Whether you are new to adult coloring (if so, welcome!), or an experienced colorist, there is a lot to learn about colored pencils. And good quality colored pencils can be expensive, so using them in the right ways can help you get a lot more out of them, saving you money and frustration.
Here are a bunch of tips and hacks I have learned over the years, from trial and error and from my niece who is a colored pencil artist. So give these a try, and let me know what you think!
Getting Good Colors
1. Don’t have the 200+ set of colors (sigh!)? Lightly layer the colors you do have to create new ones.
2. Use complementary colors to create shadows instead of always reaching for a black pencil. A complementary color will blend with the main color to make a gentle brown or gray shadow that is less jarring and more natural-looking. Example: Use blue to create shade for a red element.
3. Use several darker colors to create a more natural-looking, intense black than you will get with a black colored pencil. This works best when blending dark green, blue and red.
4. For more even coverage, color with small, circular strokes instead of side-to-side or up-and-down ones. This type of stroke is even more important when blending.
5. The rougher the surface of the paper, the sharper you want your pencil to fill in all the hills and valleys in the paper’s weave.
6. Spray workable fixative on your coloring to add some tooth to the surface so you can add more layers of color.
7. A colorless blender pencil is fabulous for blending colors and burnishing. If you don’t have one, you can use a colored pencil in a light shade, or even an alcohol-based colorless marker.
8. Place a fine grit sandpaper under your coloring page and gently color over it to create a bumpy texture. You can use this for a single element or open areas, such as backgrounds. This works best with lighter paper.
9. Similarly, place any flat, textured surface under the paper to create different patterns and textures. I’ve used leaves, textured ribbons, even a grater (with care).
10. Regardless of the type of paper you are coloring on, keep your layers light and build up your colors and accents (shading, textures, etc.) gradually. Bonus: your hand won’t get so tired in long coloring sessions, and if you do want to fix a “mistake” it will be easier.
11. One way to keep your layers light is to hold your colored pencil loosely when putting down layers of color and let the tip glide over the paper as you make strokes. Don’t squeeze your colored pencil or press darn hard.
12. Most higher quality colored pencils have a soft and delicate core. When you drop or bang colored them the core could break or shatter. Broken cores make sharpening near to impossible.
13. Also be careful when sharpening colored pencils: don’t wiggle the pencil around in the sharpener. Try holding your pencil still and turning the sharpener around the pencil instead of vice versa.
14. If the core of your pencil shatters, there is hope. One way is to put it in the oven at 200 degrees for 2 to 5 minutes, remove it and then cool it to room temperature before using it.
15. Another way to try to fix a shattered or broken core is to put the pencil on a heating pad set to low, turn it often, and cool to room temperature before using it.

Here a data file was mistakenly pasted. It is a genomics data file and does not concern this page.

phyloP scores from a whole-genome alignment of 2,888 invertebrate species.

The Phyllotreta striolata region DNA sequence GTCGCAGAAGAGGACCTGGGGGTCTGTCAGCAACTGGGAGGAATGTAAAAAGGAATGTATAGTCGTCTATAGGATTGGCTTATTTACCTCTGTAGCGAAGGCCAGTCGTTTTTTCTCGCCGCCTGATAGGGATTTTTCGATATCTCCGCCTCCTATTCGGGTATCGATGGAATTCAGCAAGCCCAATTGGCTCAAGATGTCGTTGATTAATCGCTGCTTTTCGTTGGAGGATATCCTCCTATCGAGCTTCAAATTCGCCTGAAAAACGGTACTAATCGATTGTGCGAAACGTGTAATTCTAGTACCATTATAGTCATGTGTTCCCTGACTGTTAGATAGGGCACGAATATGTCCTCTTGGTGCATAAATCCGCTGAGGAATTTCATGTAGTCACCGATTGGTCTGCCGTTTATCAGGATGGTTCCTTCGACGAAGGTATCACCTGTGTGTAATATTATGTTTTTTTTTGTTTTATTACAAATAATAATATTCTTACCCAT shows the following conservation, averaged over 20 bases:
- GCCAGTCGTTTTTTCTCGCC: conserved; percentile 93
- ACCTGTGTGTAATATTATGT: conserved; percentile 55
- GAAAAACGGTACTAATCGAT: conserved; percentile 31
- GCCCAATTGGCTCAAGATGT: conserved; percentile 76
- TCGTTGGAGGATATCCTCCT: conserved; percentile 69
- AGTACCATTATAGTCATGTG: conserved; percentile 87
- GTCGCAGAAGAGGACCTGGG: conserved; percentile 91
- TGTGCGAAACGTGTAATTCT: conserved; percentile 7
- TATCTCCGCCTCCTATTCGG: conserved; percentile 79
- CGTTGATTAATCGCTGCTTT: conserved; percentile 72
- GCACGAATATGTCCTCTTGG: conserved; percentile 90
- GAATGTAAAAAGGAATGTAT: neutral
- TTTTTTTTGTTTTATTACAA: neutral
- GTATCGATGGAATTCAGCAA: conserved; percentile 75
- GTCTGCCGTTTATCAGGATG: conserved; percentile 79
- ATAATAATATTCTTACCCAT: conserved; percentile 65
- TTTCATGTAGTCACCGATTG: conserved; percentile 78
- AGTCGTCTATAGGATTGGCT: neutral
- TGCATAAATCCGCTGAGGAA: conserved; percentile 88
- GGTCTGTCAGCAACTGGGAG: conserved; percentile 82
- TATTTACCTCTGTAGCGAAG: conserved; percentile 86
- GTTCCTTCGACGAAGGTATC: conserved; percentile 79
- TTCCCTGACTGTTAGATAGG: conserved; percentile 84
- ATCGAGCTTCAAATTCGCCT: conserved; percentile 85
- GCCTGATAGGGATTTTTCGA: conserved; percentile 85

- “Anti” Tip: Some folks recommend using a microwave to fix the cores. But I have heard too many stories about the core melting and wooden case cracking, so I don’t recommend this.
Using it All
16. A pencil extender is a great tool to get the most out of every colored pencil, saving you money.
17. If your pencil stump is even too short for a pencil extender, glue it to the end of another stumpy pencil and keep sharpening and coloring.
18. Most colored pencils are not completely erasable. However, if you must, an electric eraser is your best bet.
19. You can at least partially lift stray marks off the paper with Silly Putty, or any putty you use to hand artwork on your walls. Press the putty firmly onto the mark, gently lift it off. Knead the putty and repeat as necessary.Use the same technique if you have a “real” artist’s putty eraser.
20. You can also use Scotch™ Magic Tape or masking tape to temper stray marks. Lay a small piece of tape over the stray mark and lightly rub over the mark with a sharp colored pencil. Gently and slowly lift the tape off the paper. Repeat with fresh pieces of tape as necessary.
21. A sharp white pencil rubbed on a stray colored pencil mark can fade it.
22. A colorless blender pencil not only blends and brightens colors, but it also eliminates the paper’s divots – the tiny white spots, or “speckling” – that can show through the pencil.
23. Spraying a finished coloring project with fixative will help prevent wax bloom.
24. You can use hand sanitizer as a solvent for burnishing.
25. When using a solvent to burnish colored pencil in tiny areas, use the pointy cotton buds that nail artists use.
26. Afraid of using solvents? Take a tissue treated with aloe vera, wind it around a cotton bud and carefully rub your finished coloring to add a delicate sheen and minimize any speckling.
27. When you finish your coloring, go back over black borders and line-work with an ultra-fine black marker or gel pen. Your colors will pop.
28. If you color a lot, make sure to stop every five or ten minutes, take a few deep breaths and relax your neck, shoulders, arms and hands. Your muscles and joints will thank you. Set a timer to make sure you take these breaks.
Do you have any tips or tricks about colored pencils that work for you? Share them with us in the Comments section below!